Doing business abroad: transfer pricing is hot!

| NL Law

| Reading time: 4 minutes
transfer pricing

Some of our clients are looking at opportunities to do business abroad. Others have been doing it for quite some time. This brings opportunities, but certainly also challenges. Transfer pricing is currently one of the most important tax issues facing larger international entrepreneurs.

What is transfer pricing?

If you are a company of sufficient size operating in several countries, you are required to work with transfer pricing. What does that mean in practice and what should you know about it? Let’s start with what transfer pricing is. Transfer pricing is the concept of having to  charge for products and services provided within the group of companies. The prices should be market-based amounts and should therefore be determined “at arms length.” This means that when you do business within your group, prices for transactions between your entities should be calculated based on terms that would also apply between independent parties.

Transfer pricing regulations

In recent years, there has been increasing In recent years, there has been an increasing amount of regulation on transfer pricing. The Organization of Developed Economies, the OESO, has developed guidelines to ensure that cross-border intra-group transactions are priced at arm’s length. The Netherlands has translated these guidelines into a Transfer Pricing Decree. These guidelines were recently, amended by the Dutch Ministry of Finance.
As mentioned, regulations are constantly changing. But you may be wondering why you need to consider transfer pricing within your group

Tax differences between countries

In intra-group transactions, the underlying transfer prices directly affect profits and thus taxation in the country where an entity is located. This is due to differences in tax burdens between countries or the use of losses in other countries. As a result, it can be tempting to artificially shift profits within your group.

As an example, let’s take a Dutch private company (a BV) that supplies semi-finished products “X” to its affiliated German company GmbH. How much should the BV charge for these products X? Especially if the BV only sells products X to the GmbH and not to any other third parties, how does it know that it is charging the right price for it? The GmbH has been making a loss for years, while the BV is making a profit. If product X is now sold at a low price, the BV’s profit will be lower, while the GmbH will have a higher result and thus make fewer losses.

The tax burden for the group is thus reduced. So let’s do it, you may think?  That would however be very unwise. After all, the tax authorities in the Netherlands could claim that the price for half-product X is too low and impose a correction. Subsequently, it remains to be seen whether the tax authorities in Germany will follow this correction. If it does not, there will be double taxation.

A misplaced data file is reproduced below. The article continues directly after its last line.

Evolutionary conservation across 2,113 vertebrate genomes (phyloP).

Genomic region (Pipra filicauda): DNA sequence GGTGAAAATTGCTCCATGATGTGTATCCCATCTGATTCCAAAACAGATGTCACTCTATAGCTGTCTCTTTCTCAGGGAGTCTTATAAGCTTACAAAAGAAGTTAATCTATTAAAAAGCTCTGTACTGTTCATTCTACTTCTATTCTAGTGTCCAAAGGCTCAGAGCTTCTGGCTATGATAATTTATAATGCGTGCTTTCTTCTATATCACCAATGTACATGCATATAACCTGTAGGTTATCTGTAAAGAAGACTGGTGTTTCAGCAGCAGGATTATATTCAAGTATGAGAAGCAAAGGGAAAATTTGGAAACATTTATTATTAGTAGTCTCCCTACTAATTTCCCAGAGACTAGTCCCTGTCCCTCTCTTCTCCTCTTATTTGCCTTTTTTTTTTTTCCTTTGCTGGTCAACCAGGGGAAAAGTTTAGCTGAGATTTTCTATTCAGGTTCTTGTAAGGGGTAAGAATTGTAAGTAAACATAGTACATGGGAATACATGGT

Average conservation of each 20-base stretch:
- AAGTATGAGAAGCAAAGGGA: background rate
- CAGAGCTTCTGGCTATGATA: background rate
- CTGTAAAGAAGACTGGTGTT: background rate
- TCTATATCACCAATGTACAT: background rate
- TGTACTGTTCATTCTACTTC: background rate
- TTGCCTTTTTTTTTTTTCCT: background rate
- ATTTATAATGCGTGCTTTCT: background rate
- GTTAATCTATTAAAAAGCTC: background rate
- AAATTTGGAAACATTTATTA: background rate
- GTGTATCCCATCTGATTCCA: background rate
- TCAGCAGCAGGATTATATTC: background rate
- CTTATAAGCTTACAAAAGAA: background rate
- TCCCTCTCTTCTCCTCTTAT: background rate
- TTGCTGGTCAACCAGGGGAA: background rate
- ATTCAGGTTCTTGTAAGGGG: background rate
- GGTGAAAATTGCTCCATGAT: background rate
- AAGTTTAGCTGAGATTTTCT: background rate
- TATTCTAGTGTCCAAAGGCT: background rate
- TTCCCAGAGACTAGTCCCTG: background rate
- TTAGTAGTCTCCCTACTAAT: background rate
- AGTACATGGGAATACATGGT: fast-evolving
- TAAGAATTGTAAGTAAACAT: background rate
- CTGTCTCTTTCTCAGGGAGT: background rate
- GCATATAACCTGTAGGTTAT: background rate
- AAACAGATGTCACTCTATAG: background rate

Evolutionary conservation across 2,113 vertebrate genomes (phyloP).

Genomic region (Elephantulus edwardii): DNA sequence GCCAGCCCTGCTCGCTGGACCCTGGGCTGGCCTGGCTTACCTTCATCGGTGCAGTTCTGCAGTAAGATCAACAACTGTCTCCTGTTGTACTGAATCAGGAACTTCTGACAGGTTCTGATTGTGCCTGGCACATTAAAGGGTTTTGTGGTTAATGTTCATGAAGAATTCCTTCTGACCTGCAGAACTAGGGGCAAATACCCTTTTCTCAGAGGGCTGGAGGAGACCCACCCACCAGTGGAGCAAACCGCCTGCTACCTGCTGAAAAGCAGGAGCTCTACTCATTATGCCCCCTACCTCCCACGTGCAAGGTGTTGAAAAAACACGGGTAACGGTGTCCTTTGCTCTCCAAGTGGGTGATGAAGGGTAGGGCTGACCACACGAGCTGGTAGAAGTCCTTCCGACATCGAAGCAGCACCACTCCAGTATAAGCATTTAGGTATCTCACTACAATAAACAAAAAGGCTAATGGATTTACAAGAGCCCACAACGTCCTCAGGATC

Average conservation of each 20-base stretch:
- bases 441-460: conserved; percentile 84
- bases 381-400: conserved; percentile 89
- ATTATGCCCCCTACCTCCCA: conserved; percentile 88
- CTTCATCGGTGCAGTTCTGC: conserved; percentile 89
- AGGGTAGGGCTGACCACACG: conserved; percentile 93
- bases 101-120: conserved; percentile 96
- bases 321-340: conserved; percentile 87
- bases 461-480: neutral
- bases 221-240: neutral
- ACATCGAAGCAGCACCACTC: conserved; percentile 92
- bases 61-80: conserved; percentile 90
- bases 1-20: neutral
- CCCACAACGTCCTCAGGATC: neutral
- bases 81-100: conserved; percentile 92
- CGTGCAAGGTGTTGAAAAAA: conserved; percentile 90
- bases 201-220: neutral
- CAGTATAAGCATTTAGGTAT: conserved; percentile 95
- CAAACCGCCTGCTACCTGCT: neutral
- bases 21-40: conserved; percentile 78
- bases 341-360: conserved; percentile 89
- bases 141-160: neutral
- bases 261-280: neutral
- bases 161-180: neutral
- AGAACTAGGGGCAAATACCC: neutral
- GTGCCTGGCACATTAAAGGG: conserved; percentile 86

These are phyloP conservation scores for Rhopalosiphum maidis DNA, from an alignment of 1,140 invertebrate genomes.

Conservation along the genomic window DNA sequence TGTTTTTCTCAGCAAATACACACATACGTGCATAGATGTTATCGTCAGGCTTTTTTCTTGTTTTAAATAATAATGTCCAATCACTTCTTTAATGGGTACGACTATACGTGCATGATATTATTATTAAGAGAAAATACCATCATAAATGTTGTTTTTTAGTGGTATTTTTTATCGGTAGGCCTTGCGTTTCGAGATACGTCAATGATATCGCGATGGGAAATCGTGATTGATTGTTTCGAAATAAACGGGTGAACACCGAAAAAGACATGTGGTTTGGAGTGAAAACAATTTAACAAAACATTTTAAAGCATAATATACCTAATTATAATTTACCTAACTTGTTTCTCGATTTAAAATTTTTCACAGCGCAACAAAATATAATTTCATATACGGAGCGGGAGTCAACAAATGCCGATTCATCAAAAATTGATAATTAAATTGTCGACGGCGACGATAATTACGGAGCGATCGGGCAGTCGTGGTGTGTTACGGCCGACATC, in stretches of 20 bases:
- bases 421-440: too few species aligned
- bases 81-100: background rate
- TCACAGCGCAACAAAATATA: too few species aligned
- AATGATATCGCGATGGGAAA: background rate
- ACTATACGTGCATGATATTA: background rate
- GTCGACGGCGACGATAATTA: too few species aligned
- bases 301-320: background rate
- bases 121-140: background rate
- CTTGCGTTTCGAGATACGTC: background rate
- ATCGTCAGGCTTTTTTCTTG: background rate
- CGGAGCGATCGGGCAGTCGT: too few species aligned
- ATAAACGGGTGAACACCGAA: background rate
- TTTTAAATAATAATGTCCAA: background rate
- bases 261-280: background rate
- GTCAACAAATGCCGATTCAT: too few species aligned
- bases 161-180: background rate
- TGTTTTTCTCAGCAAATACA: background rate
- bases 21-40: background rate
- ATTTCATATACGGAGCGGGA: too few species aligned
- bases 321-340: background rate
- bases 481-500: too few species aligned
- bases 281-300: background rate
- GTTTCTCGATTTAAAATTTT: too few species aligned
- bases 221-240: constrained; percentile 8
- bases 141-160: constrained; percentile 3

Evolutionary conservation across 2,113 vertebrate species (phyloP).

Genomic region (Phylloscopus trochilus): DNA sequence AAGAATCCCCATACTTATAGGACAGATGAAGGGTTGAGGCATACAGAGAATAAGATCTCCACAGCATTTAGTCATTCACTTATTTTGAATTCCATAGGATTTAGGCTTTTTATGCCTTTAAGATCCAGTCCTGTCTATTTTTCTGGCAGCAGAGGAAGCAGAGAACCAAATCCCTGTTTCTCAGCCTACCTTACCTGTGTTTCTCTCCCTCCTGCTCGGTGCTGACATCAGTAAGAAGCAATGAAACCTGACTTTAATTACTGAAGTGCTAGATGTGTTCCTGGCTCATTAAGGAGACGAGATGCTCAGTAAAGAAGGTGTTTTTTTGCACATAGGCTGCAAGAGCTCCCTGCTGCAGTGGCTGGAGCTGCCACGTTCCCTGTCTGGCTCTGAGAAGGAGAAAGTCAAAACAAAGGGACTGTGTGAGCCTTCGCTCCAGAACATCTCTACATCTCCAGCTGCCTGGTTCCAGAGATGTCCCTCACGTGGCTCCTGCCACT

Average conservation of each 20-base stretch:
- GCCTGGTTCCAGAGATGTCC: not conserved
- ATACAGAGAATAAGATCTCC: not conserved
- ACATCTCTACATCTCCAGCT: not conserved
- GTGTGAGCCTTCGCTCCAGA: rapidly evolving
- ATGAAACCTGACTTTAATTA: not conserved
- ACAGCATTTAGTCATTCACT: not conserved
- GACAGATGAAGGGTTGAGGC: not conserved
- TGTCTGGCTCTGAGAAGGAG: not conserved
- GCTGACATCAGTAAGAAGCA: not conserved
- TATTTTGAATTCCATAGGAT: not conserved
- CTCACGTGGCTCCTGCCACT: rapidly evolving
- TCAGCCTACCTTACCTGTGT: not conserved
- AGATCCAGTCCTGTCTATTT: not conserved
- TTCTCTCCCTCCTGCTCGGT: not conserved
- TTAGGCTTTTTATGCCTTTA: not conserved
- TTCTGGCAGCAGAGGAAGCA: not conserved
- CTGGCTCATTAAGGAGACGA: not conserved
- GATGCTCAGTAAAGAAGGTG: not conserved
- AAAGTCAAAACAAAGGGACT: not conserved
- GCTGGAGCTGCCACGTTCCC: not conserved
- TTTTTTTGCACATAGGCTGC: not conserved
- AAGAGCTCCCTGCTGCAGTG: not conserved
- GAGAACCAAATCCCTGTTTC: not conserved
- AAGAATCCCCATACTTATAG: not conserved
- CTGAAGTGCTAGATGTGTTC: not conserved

Pass-through costs

Another risk is, for example, the charging of costs by a group’s head office. For tax purposes, it is then important to determine whether these are corporate services to be charged or shareholder costs to be borne by the head office itself.

Double taxation arises if the tax authority of the country of the head office regards the costs as intra-group services and the tax authority of the country of the subsidiary regards the costs as shareholder costs. In this case, the costs incurred cannot be deducted in any country. In short, plenty of reason to pay attention to transfer pricing.

Legal obligations and fines

Other reasons to take transfer pricing seriously are the legal obligations that groups have. For example, there are documentation requirements for groups whose total group revenue exceeds 50 million euros on an annual basis. There must then be a group file (master file) and several local files (local files).

This documentation gives tax authorities insight into the distribution of profits within the group and the transfer prices used. The documentation includes a description of the company’s activities, functions and risks. For groups with consolidated sales exceeding €750 million, there is also an annual Country-by-Country reporting requirement (CbC report).

Strict penalties apply in the Netherlands for failure to comply with transfer pricing administration requirements. Failure to prepare a master file, local file and a CbC report (if applicable) could lead to an administrative fine of up to € 870,000 as well as criminal penalties and a reversal of the burden of proof. Moreover, in the Transfer Pricing Decree, the State Secretary emphasizes that the tax authorities impose penalties when transfer pricing leads to improper shifting of profits. It is therefore wise to handle internal transactions carefully.

You understand from the above that it has therefore become increasingly important to pay close attention to transfer pricing in your group. The credo here: make sure the transfer pricing documentation is in order!


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